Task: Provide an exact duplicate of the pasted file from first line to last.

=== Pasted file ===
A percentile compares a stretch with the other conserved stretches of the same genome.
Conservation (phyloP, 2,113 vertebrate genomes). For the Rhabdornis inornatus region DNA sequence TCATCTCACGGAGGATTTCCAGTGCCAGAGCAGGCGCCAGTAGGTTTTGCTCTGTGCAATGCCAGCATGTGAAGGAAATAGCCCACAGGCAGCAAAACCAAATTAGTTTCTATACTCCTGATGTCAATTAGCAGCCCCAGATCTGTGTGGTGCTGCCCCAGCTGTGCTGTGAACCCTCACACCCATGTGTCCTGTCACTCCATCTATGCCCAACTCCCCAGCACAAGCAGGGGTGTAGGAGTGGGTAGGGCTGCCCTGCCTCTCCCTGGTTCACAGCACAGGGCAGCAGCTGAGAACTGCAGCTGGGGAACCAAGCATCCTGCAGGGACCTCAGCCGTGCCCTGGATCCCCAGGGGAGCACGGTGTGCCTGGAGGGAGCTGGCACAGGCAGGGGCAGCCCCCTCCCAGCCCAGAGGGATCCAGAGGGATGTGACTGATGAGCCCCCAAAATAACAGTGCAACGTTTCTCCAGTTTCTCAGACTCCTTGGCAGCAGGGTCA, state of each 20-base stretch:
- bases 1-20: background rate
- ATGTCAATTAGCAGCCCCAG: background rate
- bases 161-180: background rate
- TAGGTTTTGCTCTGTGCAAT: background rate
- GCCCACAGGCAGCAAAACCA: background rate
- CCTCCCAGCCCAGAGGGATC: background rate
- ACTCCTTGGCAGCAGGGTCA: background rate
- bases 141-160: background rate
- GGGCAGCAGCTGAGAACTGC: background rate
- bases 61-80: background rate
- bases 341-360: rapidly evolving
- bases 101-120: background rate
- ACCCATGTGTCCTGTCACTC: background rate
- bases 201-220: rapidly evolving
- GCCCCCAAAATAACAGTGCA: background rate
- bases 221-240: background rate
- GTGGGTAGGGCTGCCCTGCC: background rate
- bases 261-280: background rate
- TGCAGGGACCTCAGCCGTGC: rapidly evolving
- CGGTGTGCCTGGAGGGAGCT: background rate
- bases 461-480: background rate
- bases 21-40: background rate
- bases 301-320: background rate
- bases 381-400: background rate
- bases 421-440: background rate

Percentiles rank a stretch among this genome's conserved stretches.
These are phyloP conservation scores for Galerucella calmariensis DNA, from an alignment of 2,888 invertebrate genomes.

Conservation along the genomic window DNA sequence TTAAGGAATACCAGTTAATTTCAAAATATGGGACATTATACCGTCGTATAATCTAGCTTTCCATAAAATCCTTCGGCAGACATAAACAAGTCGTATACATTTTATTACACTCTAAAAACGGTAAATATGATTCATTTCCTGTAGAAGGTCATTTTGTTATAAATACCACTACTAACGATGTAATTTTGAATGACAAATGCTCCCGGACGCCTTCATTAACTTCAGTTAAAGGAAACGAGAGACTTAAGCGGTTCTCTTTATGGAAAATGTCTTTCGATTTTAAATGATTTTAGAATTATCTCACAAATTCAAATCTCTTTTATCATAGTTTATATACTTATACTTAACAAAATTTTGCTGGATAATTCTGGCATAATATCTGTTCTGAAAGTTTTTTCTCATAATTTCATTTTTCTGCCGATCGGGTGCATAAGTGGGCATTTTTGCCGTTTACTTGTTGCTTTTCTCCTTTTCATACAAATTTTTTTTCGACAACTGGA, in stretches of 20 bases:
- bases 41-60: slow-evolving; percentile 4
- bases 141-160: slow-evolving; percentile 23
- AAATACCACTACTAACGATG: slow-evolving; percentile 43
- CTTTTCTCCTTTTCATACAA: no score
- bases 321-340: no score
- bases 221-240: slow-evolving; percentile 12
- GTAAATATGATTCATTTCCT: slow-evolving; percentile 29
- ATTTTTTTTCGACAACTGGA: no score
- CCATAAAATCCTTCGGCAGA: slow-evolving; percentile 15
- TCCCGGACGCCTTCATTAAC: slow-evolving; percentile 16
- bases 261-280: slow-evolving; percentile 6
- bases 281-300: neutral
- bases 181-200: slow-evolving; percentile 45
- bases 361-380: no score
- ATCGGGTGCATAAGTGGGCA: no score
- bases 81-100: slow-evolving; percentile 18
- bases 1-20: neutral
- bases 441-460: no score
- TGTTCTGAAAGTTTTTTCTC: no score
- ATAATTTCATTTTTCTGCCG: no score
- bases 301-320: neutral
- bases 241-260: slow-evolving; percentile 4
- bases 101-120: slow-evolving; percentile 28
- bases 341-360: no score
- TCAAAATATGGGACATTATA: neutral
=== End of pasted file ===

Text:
A percentile compares a stretch with the other conserved stretches of the same genome.
Conservation (phyloP, 2,113 vertebrate genomes). For the Rhabdornis inornatus region DNA sequence TCATCTCACGGAGGATTTCCAGTGCCAGAGCAGGCGCCAGTAGGTTTTGCTCTGTGCAATGCCAGCATGTGAAGGAAATAGCCCACAGGCAGCAAAACCAAATTAGTTTCTATACTCCTGATGTCAATTAGCAGCCCCAGATCTGTGTGGTGCTGCCCCAGCTGTGCTGTGAACCCTCACACCCATGTGTCCTGTCACTCCATCTATGCCCAACTCCCCAGCACAAGCAGGGGTGTAGGAGTGGGTAGGGCTGCCCTGCCTCTCCCTGGTTCACAGCACAGGGCAGCAGCTGAGAACTGCAGCTGGGGAACCAAGCATCCTGCAGGGACCTCAGCCGTGCCCTGGATCCCCAGGGGAGCACGGTGTGCCTGGAGGGAGCTGGCACAGGCAGGGGCAGCCCCCTCCCAGCCCAGAGGGATCCAGAGGGATGTGACTGATGAGCCCCCAAAATAACAGTGCAACGTTTCTCCAGTTTCTCAGACTCCTTGGCAGCAGGGTCA, state of each 20-base stretch:
- bases 1-20: background rate
- ATGTCAATTAGCAGCCCCAG: background rate
- bases 161-180: background rate
- TAGGTTTTGCTCTGTGCAAT: background rate
- GCCCACAGGCAGCAAAACCA: background rate
- CCTCCCAGCCCAGAGGGATC: background rate
- ACTCCTTGGCAGCAGGGTCA: background rate
- bases 141-160: background rate
- GGGCAGCAGCTGAGAACTGC: background rate
- bases 61-80: background rate
- bases 341-360: rapidly evolving
- bases 101-120: background rate
- ACCCATGTGTCCTGTCACTC: background rate
- bases 201-220: rapidly evolving
- GCCCCCAAAATAACAGTGCA: background rate
- bases 221-240: background rate
- GTGGGTAGGGCTGCCCTGCC: background rate
- bases 261-280: background rate
- TGCAGGGACCTCAGCCGTGC: rapidly evolving
- CGGTGTGCCTGGAGGGAGCT: background rate
- bases 461-480: background rate
- bases 21-40: background rate
- bases 301-320: background rate
- bases 381-400: background rate
- bases 421-440: background rate

Percentiles rank a stretch among this genome's conserved stretches.
These are phyloP conservation scores for Galerucella calmariensis DNA, from an alignment of 2,888 invertebrate genomes.

Conservation along the genomic window DNA sequence TTAAGGAATACCAGTTAATTTCAAAATATGGGACATTATACCGTCGTATAATCTAGCTTTCCATAAAATCCTTCGGCAGACATAAACAAGTCGTATACATTTTATTACACTCTAAAAACGGTAAATATGATTCATTTCCTGTAGAAGGTCATTTTGTTATAAATACCACTACTAACGATGTAATTTTGAATGACAAATGCTCCCGGACGCCTTCATTAACTTCAGTTAAAGGAAACGAGAGACTTAAGCGGTTCTCTTTATGGAAAATGTCTTTCGATTTTAAATGATTTTAGAATTATCTCACAAATTCAAATCTCTTTTATCATAGTTTATATACTTATACTTAACAAAATTTTGCTGGATAATTCTGGCATAATATCTGTTCTGAAAGTTTTTTCTCATAATTTCATTTTTCTGCCGATCGGGTGCATAAGTGGGCATTTTTGCCGTTTACTTGTTGCTTTTCTCCTTTTCATACAAATTTTTTTTCGACAACTGGA, in stretches of 20 bases:
- bases 41-60: slow-evolving; percentile 4
- bases 141-160: slow-evolving; percentile 23
- AAATACCACTACTAACGATG: slow-evolving; percentile 43
- CTTTTCTCCTTTTCATACAA: no score
- bases 321-340: no score
- bases 221-240: slow-evolving; percentile 12
- GTAAATATGATTCATTTCCT: slow-evolving; percentile 29
- ATTTTTTTTCGACAACTGGA: no score
- CCATAAAATCCTTCGGCAGA: slow-evolving; percentile 15
- TCCCGGACGCCTTCATTAAC: slow-evolving; percentile 16
- bases 261-280: slow-evolving; percentile 6
- bases 281-300: neutral
- bases 181-200: slow-evolving; percentile 45
- bases 361-380: no score
- ATCGGGTGCATAAGTGGGCA: no score
- bases 81-100: slow-evolving; percentile 18
- bases 1-20: neutral
- bases 441-460: no score
- TGTTCTGAAAGTTTTTTCTC: no score
- ATAATTTCATTTTTCTGCCG: no score
- bases 301-320: neutral
- bases 241-260: slow-evolving; percentile 4
- bases 101-120: slow-evolving; percentile 28
- bases 341-360: no score
- TCAAAATATGGGACATTATA: neutral